As the play begins, all is well. Good King Leontes has a perfect wife in good Queen Hermione, a young son, and a new baby on the way. His pal, King Polixenes, has been staying with them for a delightfully long time, which happens to be…hmmm…yes, just about nine months now. Nine…months. What an interesting length of time. Let’s see… Hermione is eight months pregnant… And Polixenes arrived nine months ago…

Here’s Ian McKellan as Leontes, in 1976.

Well, King Leontes, it seems, has a little strain of insanity in him. With no warning, he suddenly becomes convinced that Polixenes is the father of Hermione’s unborn child. Now, madness is one thing — many good kings are a little mad much of the time — but Leontes refuses to listen to anyone but himself. All the men in the court beg him to forgo his suspicions, or at least be merciful. And one noblewoman in particular, the rather pushy Paulina, actually has the courage to tell him in blunt terms that he’s totally in the wrong, and had better stop now, or else.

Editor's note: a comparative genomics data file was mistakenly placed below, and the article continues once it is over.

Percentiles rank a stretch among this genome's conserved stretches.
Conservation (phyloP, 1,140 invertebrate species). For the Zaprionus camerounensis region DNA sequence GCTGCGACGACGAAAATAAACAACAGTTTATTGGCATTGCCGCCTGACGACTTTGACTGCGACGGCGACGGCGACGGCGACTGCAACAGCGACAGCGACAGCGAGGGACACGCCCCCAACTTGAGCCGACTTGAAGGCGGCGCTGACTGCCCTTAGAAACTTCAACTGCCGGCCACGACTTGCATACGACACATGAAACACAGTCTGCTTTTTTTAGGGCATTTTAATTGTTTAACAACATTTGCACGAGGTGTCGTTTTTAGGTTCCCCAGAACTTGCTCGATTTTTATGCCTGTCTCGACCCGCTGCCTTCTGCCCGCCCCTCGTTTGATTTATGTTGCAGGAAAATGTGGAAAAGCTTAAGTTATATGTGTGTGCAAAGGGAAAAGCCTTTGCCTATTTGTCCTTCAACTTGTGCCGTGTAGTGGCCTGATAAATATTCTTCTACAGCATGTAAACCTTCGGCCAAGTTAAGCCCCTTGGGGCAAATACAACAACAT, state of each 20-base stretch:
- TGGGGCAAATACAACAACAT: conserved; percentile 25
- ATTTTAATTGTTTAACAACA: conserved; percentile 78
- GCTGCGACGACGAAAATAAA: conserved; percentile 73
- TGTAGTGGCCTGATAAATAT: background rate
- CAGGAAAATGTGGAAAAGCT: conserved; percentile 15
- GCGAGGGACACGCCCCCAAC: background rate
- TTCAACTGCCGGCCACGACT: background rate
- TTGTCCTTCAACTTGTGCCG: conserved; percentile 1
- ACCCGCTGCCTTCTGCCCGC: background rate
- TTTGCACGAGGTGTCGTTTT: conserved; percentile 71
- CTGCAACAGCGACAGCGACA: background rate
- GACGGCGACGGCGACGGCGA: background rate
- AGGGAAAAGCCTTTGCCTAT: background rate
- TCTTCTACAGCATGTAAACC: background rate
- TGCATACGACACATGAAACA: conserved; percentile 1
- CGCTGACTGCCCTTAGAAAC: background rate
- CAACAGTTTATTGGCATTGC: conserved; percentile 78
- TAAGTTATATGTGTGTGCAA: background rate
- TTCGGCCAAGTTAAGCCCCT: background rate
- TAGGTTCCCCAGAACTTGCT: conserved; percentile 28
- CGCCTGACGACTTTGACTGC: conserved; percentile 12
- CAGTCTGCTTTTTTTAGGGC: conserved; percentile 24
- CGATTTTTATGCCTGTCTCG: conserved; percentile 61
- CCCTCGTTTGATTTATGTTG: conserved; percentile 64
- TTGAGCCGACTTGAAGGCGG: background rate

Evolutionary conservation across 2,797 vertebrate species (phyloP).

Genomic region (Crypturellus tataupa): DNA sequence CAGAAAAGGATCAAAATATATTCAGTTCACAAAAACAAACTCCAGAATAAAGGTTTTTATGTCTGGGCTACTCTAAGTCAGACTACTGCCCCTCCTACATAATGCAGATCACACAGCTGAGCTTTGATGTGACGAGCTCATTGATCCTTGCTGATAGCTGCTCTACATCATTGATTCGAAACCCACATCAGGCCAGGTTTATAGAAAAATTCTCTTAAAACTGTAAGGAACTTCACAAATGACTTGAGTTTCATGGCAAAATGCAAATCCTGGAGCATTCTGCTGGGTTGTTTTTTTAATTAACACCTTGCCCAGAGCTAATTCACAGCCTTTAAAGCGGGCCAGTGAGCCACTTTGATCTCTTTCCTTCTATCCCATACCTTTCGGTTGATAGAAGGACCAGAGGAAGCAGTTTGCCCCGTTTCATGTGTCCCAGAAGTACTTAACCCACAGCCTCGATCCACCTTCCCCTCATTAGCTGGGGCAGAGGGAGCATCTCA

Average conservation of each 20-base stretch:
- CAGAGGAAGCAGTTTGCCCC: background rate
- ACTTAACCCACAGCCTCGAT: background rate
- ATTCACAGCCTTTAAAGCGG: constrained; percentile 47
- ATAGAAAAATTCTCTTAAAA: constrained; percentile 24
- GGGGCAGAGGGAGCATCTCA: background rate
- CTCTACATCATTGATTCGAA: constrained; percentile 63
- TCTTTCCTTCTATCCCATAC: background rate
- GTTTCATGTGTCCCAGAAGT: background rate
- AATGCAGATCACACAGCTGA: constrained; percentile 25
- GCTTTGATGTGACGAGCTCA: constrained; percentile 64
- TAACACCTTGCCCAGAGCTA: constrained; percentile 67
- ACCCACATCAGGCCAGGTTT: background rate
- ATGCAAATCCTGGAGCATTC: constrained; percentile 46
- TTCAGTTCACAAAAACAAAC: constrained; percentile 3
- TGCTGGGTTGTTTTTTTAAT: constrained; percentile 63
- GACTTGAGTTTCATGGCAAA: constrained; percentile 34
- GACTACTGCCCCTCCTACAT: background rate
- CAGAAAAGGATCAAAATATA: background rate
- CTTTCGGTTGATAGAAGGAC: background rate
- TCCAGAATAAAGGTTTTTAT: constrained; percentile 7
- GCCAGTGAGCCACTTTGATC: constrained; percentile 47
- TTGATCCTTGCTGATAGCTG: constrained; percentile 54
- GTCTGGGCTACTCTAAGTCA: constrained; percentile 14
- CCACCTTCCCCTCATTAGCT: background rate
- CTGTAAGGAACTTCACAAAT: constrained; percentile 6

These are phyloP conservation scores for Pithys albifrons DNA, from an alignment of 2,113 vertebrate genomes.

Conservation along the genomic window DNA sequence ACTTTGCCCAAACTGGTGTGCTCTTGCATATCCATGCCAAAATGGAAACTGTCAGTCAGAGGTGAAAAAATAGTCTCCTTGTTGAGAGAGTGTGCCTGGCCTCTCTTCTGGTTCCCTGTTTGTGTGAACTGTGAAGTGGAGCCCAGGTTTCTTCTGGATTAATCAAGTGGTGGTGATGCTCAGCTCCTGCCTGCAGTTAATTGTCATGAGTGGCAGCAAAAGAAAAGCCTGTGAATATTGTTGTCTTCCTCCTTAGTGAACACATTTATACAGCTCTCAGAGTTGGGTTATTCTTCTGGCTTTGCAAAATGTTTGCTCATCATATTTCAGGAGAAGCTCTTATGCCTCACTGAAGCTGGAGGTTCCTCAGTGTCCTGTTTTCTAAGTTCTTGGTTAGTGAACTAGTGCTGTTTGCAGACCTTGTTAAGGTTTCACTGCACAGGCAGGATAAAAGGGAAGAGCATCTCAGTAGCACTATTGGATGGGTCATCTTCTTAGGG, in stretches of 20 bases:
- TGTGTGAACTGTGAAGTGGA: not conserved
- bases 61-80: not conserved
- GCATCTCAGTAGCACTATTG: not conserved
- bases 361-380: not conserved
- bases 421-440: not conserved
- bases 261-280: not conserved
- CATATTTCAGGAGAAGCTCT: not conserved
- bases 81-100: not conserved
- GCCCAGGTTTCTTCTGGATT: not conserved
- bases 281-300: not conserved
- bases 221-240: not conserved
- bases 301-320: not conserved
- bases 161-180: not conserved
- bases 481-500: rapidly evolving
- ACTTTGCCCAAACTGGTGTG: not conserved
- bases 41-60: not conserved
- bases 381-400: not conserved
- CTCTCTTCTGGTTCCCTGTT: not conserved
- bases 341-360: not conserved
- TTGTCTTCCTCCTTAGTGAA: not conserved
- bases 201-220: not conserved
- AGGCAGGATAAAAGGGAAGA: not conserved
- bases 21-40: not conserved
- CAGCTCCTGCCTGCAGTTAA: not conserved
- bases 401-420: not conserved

In his pride, Leontes refuses all advice, all common sense, and even the advice of the gods. He decides to kill Polixenes — and when he’s foiled in his aim, he takes out his wrath on his queen and her (now newly born) baby daughter.

Here’s Gillian Barge as Paulina and Jeremy Irons as Leontes, in 1986.

Needless to say, great tragedy ensues.

The roles of Leontes, Hermione, and Paulina, for obvious reasons, have long been prized by actors (including Regency greats such as Kemble and Siddons). In our production, Todd gets to rant as Leontes, and I get to yell at him plenty as Paulina, so we’re both having oodles of fun.

However, to Regency fans, the most famous roles in the play may be Florizel and Perdita. Leontes has his newborn daughter abandoned in the wilderness where, as so often happens in fiction, she survives, and is raised by a kindly shepherd who calls her Perdita, as the mysterious documents that were found with her instructed.

Eventually, Perdita meets Prince Florizel, the son of King Polixenes, and of course they fall in love.

Dorothy Jordan played Perdita, as did, of course, Mary Robinson, the Perdita who snared the Prince of Wales before he was Regent — giving him the nickname of Florizel.

More about the Regency versions (and 18th century abridgements) of The Winter’s Tale next week!

So, today’s questions:

Have you ever seen or read The Winter’s Tale? What did you think?

How do you think Patrick Stewart looks with hair?

Are you a Shakespeare fan? Which are your favorite plays? And have you ever acted in one of Shakespeare’s plays?

All comments welcome!

Cara King, author of My Lady Gamester, which spends a chapter or two at the Theatre Royal Covent Garden, complete with elephant